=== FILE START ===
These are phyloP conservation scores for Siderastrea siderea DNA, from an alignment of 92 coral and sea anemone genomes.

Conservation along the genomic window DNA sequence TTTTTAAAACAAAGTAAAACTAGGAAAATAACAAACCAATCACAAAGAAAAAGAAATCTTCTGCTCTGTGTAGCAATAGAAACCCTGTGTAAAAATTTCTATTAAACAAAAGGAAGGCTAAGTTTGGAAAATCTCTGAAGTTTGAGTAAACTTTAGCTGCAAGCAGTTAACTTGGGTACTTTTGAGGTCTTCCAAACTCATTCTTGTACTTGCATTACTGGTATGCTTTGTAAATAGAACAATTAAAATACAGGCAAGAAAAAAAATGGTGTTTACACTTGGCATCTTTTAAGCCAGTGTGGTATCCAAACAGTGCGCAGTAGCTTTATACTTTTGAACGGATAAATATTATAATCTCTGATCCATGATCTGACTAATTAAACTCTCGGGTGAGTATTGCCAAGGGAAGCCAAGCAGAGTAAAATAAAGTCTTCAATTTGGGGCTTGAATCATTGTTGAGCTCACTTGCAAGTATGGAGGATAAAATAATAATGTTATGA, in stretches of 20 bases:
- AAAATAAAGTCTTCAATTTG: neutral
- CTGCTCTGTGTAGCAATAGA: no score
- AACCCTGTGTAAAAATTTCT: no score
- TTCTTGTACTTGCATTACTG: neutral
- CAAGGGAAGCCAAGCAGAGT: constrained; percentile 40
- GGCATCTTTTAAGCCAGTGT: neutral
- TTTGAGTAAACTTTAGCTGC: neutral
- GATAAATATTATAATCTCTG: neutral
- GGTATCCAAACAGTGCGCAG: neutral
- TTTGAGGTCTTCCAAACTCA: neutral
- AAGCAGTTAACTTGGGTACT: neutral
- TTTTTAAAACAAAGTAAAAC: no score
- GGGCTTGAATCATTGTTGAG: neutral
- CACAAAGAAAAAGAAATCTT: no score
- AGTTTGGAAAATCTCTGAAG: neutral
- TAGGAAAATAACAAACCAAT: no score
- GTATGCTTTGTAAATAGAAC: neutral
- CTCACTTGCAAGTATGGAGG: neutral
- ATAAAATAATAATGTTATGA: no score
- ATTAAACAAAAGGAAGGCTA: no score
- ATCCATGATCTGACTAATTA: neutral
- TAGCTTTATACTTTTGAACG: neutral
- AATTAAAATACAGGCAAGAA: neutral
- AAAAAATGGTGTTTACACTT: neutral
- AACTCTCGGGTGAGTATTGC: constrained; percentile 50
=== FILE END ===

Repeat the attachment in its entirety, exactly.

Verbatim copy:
These are phyloP conservation scores for Siderastrea siderea DNA, from an alignment of 92 coral and sea anemone genomes.

Conservation along the genomic window DNA sequence TTTTTAAAACAAAGTAAAACTAGGAAAATAACAAACCAATCACAAAGAAAAAGAAATCTTCTGCTCTGTGTAGCAATAGAAACCCTGTGTAAAAATTTCTATTAAACAAAAGGAAGGCTAAGTTTGGAAAATCTCTGAAGTTTGAGTAAACTTTAGCTGCAAGCAGTTAACTTGGGTACTTTTGAGGTCTTCCAAACTCATTCTTGTACTTGCATTACTGGTATGCTTTGTAAATAGAACAATTAAAATACAGGCAAGAAAAAAAATGGTGTTTACACTTGGCATCTTTTAAGCCAGTGTGGTATCCAAACAGTGCGCAGTAGCTTTATACTTTTGAACGGATAAATATTATAATCTCTGATCCATGATCTGACTAATTAAACTCTCGGGTGAGTATTGCCAAGGGAAGCCAAGCAGAGTAAAATAAAGTCTTCAATTTGGGGCTTGAATCATTGTTGAGCTCACTTGCAAGTATGGAGGATAAAATAATAATGTTATGA, in stretches of 20 bases:
- AAAATAAAGTCTTCAATTTG: neutral
- CTGCTCTGTGTAGCAATAGA: no score
- AACCCTGTGTAAAAATTTCT: no score
- TTCTTGTACTTGCATTACTG: neutral
- CAAGGGAAGCCAAGCAGAGT: constrained; percentile 40
- GGCATCTTTTAAGCCAGTGT: neutral
- TTTGAGTAAACTTTAGCTGC: neutral
- GATAAATATTATAATCTCTG: neutral
- GGTATCCAAACAGTGCGCAG: neutral
- TTTGAGGTCTTCCAAACTCA: neutral
- AAGCAGTTAACTTGGGTACT: neutral
- TTTTTAAAACAAAGTAAAAC: no score
- GGGCTTGAATCATTGTTGAG: neutral
- CACAAAGAAAAAGAAATCTT: no score
- AGTTTGGAAAATCTCTGAAG: neutral
- TAGGAAAATAACAAACCAAT: no score
- GTATGCTTTGTAAATAGAAC: neutral
- CTCACTTGCAAGTATGGAGG: neutral
- ATAAAATAATAATGTTATGA: no score
- ATTAAACAAAAGGAAGGCTA: no score
- ATCCATGATCTGACTAATTA: neutral
- TAGCTTTATACTTTTGAACG: neutral
- AATTAAAATACAGGCAAGAA: neutral
- AAAAAATGGTGTTTACACTT: neutral
- AACTCTCGGGTGAGTATTGC: constrained; percentile 50